Yewande is my favourite on Love Island (I don’t have favourites on The 1900 Island, because life is hard there and I reckon it’s best not to get too attached). She’s a scientist from Ireland and in the show’s trailers she was shown shedding a labcoat to reveal a bikini, just like Dr Bunsen Honeydew used to do.

Tommy, a boxer, is my other favourite. He’s a simple soul who needs help making a cup of tea. He tells Molly-Mae that he wants to find an Adrian to his Rocky. He just wants someone to smile lovingly at him as he is beaten to a pulp. But Molly-Mae’s roving eye is already gazing at Anton.

This love triangle makes Tommy glum. He hates triangles, he says, clearly unaware of the triangular shape of his own torso. “I never want to see a triangle again in my life. If I see a triangle then ...” He pauses. “I’m not going to do anything. I just don’t want to see a triangle.”

Like it or not he’s in a triangle of Molly-Mae’s devising. She can’t choose between him and Anton. “I wish I could create Tomton or Antom,” she says, and I imagine her fishing out Yewande’s discarded labcoat and heading to the lab.

Tommy does his best to woo Molly-Mae. He uses his huge bearlike mitts to make her an omelette, something he does with the “assistance” of Curtis. This gives him an existential crisis. “I cooked the omelette so I don’t know why I’m getting in the mindframe that I didn’t,” says Tommy, who’s not entirely sure he really cooked the omelette.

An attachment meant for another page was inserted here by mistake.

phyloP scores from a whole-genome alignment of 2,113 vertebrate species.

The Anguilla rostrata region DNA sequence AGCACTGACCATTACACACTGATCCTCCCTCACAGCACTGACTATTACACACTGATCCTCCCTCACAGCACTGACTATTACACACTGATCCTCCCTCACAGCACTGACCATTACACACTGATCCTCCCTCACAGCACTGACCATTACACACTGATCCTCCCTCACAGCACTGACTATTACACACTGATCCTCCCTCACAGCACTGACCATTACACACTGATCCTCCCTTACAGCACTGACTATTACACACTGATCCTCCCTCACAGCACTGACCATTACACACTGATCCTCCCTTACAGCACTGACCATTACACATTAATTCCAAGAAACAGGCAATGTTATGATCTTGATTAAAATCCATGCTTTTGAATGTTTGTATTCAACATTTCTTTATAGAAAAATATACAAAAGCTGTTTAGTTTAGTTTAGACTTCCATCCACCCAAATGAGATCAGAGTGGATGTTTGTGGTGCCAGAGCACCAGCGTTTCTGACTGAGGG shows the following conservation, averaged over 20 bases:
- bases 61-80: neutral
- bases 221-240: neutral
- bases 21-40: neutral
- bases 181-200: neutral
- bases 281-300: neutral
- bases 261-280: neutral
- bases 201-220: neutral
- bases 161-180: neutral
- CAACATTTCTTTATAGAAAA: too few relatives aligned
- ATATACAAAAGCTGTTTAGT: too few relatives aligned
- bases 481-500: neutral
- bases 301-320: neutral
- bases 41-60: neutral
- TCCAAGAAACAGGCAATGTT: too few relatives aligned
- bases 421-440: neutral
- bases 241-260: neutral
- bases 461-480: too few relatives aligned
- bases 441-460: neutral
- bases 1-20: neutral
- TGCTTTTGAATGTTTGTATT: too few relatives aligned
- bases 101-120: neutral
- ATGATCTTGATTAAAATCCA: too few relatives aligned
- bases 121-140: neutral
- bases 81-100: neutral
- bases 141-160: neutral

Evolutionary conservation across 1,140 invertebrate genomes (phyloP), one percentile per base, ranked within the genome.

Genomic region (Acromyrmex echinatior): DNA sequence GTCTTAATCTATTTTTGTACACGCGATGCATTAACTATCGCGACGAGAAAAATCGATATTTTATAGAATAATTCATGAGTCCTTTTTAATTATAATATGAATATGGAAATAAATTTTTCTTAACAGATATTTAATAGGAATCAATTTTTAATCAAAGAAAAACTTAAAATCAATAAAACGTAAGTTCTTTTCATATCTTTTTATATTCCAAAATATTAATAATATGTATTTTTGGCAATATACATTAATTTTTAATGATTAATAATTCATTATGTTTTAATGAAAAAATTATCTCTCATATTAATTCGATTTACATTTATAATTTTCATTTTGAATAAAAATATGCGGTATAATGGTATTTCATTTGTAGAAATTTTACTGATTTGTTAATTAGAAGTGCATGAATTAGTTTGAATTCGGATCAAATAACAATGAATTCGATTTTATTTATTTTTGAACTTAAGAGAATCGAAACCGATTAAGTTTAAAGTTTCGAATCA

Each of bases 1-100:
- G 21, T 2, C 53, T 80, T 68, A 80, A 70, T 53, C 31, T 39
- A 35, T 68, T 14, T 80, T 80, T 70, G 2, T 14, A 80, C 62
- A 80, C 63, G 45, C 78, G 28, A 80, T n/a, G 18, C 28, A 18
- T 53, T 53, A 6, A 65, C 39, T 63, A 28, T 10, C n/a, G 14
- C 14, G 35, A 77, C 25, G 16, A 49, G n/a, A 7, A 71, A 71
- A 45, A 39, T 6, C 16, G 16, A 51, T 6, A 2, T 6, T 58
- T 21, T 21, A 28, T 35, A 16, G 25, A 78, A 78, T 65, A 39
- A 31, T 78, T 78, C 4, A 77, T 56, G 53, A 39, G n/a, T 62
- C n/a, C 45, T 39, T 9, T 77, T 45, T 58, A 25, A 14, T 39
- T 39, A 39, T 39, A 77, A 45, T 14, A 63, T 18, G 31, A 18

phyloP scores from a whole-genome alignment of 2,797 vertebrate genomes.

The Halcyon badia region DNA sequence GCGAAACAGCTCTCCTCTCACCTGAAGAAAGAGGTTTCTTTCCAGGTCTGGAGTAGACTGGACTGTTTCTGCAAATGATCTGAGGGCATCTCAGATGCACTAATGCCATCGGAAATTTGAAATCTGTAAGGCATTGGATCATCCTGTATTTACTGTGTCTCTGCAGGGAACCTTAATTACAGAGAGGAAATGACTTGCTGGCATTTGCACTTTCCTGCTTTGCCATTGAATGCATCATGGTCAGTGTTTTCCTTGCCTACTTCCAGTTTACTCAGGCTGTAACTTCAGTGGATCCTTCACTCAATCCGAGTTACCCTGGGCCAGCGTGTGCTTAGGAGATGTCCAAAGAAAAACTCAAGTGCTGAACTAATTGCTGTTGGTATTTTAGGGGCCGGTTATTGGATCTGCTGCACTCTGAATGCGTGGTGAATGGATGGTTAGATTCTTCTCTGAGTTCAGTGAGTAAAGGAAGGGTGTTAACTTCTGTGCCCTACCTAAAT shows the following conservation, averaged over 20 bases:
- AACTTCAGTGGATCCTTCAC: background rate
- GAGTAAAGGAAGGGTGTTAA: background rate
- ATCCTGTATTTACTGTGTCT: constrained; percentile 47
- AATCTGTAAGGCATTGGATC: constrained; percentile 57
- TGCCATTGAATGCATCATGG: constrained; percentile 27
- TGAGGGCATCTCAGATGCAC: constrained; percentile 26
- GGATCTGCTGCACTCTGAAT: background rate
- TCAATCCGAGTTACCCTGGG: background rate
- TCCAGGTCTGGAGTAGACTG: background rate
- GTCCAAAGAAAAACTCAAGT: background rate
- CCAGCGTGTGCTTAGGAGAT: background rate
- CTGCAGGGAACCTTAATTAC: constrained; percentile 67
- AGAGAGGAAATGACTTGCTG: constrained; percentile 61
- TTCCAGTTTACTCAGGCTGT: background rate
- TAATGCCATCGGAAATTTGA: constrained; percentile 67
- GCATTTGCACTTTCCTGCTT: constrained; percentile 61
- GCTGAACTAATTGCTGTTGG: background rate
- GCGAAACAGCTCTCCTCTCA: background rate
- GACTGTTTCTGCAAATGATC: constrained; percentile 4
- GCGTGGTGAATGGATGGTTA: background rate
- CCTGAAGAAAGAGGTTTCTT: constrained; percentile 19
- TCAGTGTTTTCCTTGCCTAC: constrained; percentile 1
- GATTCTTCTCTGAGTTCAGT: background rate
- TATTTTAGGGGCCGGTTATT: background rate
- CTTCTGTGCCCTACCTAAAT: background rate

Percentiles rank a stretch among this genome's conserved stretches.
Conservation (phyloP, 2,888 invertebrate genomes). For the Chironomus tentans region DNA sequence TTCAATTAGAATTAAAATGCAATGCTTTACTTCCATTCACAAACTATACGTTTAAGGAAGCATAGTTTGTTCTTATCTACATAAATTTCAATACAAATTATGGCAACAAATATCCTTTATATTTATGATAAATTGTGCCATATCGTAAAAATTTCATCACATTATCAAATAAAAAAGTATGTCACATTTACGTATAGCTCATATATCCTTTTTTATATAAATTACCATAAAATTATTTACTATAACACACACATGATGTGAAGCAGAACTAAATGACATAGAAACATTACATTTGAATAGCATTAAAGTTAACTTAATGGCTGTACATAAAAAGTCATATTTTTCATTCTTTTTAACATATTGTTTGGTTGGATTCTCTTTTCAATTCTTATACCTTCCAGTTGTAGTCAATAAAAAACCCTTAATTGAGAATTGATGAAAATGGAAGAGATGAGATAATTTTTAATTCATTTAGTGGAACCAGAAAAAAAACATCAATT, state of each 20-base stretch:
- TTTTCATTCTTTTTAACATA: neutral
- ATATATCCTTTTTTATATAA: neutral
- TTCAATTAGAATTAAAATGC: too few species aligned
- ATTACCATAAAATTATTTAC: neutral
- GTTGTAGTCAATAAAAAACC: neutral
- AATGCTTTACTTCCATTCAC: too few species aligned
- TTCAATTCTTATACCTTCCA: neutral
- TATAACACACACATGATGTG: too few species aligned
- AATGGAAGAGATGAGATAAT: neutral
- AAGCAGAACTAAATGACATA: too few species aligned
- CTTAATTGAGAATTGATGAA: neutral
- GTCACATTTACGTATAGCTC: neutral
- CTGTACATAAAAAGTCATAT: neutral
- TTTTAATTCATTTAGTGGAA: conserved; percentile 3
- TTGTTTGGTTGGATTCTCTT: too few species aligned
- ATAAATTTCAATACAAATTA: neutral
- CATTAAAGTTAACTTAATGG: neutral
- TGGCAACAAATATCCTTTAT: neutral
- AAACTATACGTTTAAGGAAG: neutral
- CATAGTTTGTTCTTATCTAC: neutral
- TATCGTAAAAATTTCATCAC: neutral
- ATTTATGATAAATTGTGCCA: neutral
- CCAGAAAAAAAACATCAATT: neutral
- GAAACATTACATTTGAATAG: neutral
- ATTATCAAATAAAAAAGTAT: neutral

This is only true if canaries, rabbits and rhinoceroses spend huge amounts of time lifting weights and conferring among themselves about how to mate

Curtis, the ballroom dancer, is the house confidant. He guides, advises and whispers. In the past I’ve likened Love Island to a nature documentary. But on reflection this is only true if canaries, rabbits and rhinoceroses spend huge amounts of time lifting weights and conferring among themselves about how to mate. There’s a lot of talk on the show.

When they hear there’s to be a new hunk (they later also add a Longford hunkette) and that Yewande is to go on a date with him, rather than thinking, as they would on the 1900 Island, “Oh no! another mouth to feed!”, the incumbent hunks start imagining him.

“I think he’s going to be six-foot-tall with a nice slim body,” says Curtis

“I think he’ll have abs,” says Michael.

“Healthy clean looking,” says Curtis.

“He’s going to be lean as f***,” says Michael.

The chortling sun rises and its strangely sweet and lumpy inhabitants waddle out towards their multi-coloured beanbags

It’s like a hunk-themed game of Guess Who. They’re not shy with compliments. Molly-Mae decides to turn her love triangle into a square by adding new boy Danny to the mix. She praises his “calm” and “friendly” face, making him sound like a mobile above a baby’s cot.

Then Amber goes on a date with Danny. She dresses up in a sort of bustier and big pants combination that I do not understand and a floppy-haired caterer named Joe says, “You look sick!”

In The 1900 Island when someone says, “You look sick!” it means they’re probably dying of malnutrition. That programme comes from a long line of fascinating documentary experiments where people are put in uncertain situations and subjected to the vagaries of fate. On Love Island, as the chortling sun rises and its strangely sweet and lumpy inhabitants waddle out towards their multi-coloured beanbags, it looks less like a documentary and more like a highly-sexed episode of Teletubbies. Anyway, I think they should do a crossover episode.